IEA Changes View on Oil Glut, Sees Oversupply Persisting in 2017
The surplus in global oil markets will last for longer than previously thought, persisting into late 2017, as demand growth slumps and supply proves resilient, the International Energy Agency said.
World oil stockpiles will continue to accumulate through 2017, a fourth consecutive year of oversupply, according to the IEA. Consumption growth sagged to a two-year low in the third quarter as demand faltered in China and India, while record output from OPEC’s Gulf members is compounding the glut, said the agency, which just last month saw the market returning to equilibrium this year.
“Supply will continue to outpace demand at least through the first half of next year,” the Paris-based adviser said in its monthly report. “As for the market’s return to balance — it looks like we may have to wait a while longer.”
Almost two years after the Organization of Petroleum Exporting Countries set a strategy to eliminate the global oil glut by pressuring rivals with lower prices, markets continue to struggle with excess supply and crude remains capped near $50 a barrel. The organization plans to hold informal talks with competitor Russia in Algiers later this month, fanning speculation the producers may agree on an output cap to shore up prices.
The IEA trimmed projections for global oil demand next year by 200,000 barrels a day to 97.3 million a day. It reduced growth estimates for this year by 100,000 barrels a day to 1.3 million a day, citing a “dramatic deceleration in China and India” this quarter coupled with “vanishing growth” in developed economies.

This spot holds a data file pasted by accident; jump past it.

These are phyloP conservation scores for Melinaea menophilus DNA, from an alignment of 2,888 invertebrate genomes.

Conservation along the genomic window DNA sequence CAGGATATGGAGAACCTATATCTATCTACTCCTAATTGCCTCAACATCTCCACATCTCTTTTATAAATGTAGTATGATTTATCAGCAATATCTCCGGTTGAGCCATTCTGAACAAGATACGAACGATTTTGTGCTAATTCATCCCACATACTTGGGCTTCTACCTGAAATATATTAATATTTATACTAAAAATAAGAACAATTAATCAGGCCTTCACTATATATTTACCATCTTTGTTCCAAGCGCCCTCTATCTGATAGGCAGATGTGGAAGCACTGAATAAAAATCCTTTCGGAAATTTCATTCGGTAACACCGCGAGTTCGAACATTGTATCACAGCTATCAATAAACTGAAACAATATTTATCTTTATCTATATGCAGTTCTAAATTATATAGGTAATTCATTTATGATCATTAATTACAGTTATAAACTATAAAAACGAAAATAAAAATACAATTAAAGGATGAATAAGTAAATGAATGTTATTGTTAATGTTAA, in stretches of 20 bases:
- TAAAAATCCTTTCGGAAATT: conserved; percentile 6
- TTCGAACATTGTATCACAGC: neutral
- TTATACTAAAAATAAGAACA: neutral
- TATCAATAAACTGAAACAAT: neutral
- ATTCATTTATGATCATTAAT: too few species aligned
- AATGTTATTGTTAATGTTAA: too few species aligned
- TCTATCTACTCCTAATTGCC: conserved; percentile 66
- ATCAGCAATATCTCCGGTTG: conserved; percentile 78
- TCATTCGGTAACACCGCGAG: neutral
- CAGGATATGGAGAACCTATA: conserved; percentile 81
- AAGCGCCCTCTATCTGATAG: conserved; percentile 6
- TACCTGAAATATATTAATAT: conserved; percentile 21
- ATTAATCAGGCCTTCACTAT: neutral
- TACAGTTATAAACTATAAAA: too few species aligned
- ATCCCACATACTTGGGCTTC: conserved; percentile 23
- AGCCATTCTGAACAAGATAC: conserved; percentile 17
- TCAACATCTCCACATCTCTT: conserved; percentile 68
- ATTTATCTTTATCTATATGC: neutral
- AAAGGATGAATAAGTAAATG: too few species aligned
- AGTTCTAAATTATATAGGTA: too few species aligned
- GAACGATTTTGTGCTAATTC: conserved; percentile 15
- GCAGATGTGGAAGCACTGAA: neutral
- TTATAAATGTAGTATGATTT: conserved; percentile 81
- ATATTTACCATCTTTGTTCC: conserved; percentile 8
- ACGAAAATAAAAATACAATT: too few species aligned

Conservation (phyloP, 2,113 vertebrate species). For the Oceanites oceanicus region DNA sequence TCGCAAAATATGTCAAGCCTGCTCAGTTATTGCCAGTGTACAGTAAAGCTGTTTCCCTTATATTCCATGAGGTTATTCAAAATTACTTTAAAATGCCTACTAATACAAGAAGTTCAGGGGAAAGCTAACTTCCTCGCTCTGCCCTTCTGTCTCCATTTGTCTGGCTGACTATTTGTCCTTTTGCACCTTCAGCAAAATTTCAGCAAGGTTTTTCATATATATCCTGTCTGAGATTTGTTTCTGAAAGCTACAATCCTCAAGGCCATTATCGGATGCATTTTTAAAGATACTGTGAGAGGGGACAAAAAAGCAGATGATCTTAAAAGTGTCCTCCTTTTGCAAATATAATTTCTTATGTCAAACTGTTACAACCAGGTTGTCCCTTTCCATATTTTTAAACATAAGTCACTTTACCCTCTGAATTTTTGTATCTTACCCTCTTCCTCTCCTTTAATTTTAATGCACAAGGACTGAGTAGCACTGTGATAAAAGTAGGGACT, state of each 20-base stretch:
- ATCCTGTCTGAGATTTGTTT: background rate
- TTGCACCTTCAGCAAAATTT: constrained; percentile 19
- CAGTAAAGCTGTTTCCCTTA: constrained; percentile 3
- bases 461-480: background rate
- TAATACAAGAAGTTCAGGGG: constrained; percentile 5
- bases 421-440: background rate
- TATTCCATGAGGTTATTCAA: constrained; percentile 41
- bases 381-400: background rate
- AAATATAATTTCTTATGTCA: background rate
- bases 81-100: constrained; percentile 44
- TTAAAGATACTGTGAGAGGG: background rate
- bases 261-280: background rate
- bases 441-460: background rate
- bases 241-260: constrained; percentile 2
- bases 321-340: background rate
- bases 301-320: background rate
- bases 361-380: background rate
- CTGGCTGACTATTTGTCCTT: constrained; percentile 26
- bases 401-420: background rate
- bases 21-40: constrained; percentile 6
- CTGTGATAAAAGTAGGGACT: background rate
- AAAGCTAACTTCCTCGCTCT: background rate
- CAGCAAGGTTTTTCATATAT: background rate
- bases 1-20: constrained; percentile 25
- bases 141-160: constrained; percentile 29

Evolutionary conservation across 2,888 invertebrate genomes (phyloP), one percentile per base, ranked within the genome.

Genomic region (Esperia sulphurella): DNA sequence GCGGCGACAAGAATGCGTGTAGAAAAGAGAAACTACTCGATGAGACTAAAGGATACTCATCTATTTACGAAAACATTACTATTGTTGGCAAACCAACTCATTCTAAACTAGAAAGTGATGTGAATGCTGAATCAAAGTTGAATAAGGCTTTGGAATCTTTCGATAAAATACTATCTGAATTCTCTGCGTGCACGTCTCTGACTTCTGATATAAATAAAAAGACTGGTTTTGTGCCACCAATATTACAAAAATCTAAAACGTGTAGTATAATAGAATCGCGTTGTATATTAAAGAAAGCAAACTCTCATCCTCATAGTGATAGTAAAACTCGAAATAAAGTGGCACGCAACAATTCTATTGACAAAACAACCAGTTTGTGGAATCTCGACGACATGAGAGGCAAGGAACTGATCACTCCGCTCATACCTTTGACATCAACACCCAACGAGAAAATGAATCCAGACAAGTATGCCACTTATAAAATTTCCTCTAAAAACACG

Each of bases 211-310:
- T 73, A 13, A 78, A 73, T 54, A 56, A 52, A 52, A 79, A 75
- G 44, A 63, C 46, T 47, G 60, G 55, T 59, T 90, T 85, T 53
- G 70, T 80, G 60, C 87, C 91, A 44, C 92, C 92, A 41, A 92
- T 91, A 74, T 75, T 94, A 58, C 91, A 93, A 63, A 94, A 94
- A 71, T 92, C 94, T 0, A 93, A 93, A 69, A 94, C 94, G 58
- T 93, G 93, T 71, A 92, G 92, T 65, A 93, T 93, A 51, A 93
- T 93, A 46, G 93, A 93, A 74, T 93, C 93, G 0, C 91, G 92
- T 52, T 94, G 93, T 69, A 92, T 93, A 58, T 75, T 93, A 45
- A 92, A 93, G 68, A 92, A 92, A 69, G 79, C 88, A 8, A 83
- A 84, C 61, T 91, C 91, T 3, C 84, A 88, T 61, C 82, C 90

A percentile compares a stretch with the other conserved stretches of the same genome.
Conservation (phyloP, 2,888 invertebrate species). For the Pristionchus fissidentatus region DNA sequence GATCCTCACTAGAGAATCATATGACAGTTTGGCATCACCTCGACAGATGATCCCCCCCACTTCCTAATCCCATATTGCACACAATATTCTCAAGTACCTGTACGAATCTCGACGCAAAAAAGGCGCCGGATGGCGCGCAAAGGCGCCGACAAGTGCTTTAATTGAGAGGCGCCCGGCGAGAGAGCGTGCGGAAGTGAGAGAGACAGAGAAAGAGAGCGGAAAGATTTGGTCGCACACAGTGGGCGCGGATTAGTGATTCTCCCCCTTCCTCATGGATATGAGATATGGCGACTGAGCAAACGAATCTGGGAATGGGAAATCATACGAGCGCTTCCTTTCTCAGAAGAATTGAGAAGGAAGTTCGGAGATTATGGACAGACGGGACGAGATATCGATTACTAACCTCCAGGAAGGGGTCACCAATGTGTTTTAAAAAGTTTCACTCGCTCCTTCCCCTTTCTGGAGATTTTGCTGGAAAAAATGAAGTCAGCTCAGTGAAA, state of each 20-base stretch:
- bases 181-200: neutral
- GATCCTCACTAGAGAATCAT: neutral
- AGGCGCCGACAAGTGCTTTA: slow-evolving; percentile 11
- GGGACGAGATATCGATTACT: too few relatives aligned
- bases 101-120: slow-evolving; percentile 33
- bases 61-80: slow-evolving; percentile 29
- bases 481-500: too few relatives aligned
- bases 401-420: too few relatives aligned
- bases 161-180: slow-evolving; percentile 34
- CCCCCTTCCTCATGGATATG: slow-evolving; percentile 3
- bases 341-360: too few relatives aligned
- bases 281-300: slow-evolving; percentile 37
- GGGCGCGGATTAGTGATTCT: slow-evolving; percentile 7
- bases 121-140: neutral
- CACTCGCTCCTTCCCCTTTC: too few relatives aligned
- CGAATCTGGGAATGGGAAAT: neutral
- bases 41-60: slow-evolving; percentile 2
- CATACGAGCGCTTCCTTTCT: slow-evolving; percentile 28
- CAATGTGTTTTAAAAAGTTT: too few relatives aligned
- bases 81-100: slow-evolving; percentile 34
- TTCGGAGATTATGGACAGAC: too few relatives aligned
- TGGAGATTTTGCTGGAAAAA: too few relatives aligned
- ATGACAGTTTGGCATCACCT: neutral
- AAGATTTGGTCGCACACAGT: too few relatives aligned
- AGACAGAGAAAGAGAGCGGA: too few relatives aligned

“Recent pillars of demand growth — China and India — are wobbling,” said the IEA, which counsels 29 nations on energy policy. “The stimulus from cheaper fuel is fading. Refiners are clearly losing their appetite for more crude oil.”
Supplies outside OPEC will rebound next year after this year’s sharp decline, rising by 380,000 barrels a day, according to the report. The estimate is “marginally” higher than last month, driven by the stronger-than-expected performance of Norway and Russia. U.S. shale-oil production will begin to recover in the second half of 2017, it said.
Saudis on Top
Production from OPEC’s 14 members rose slightly last month as Gulf countries Saudi Arabia, Kuwait and the United Arab Emirates pumped at or near record levels and as Iraq pushed output higher, the IEA said. Saudi Arabia has overtaken the U.S. as the world’s largest oil producer — when non-crude forms like natural-gas liquids are included — a ranking America held since April 2014. Saudi crude output was 10.6 million barrels a day in August.
The combination of faltering demand and increased OPEC output pushed oil inventories in developed nations to a new record in July, at 3.1 billion barrels.“Demand growth is slowing and supply is rising,” the agency said. “Consequently, stocks of oil in OECD countries are swelling to levels never seen before.”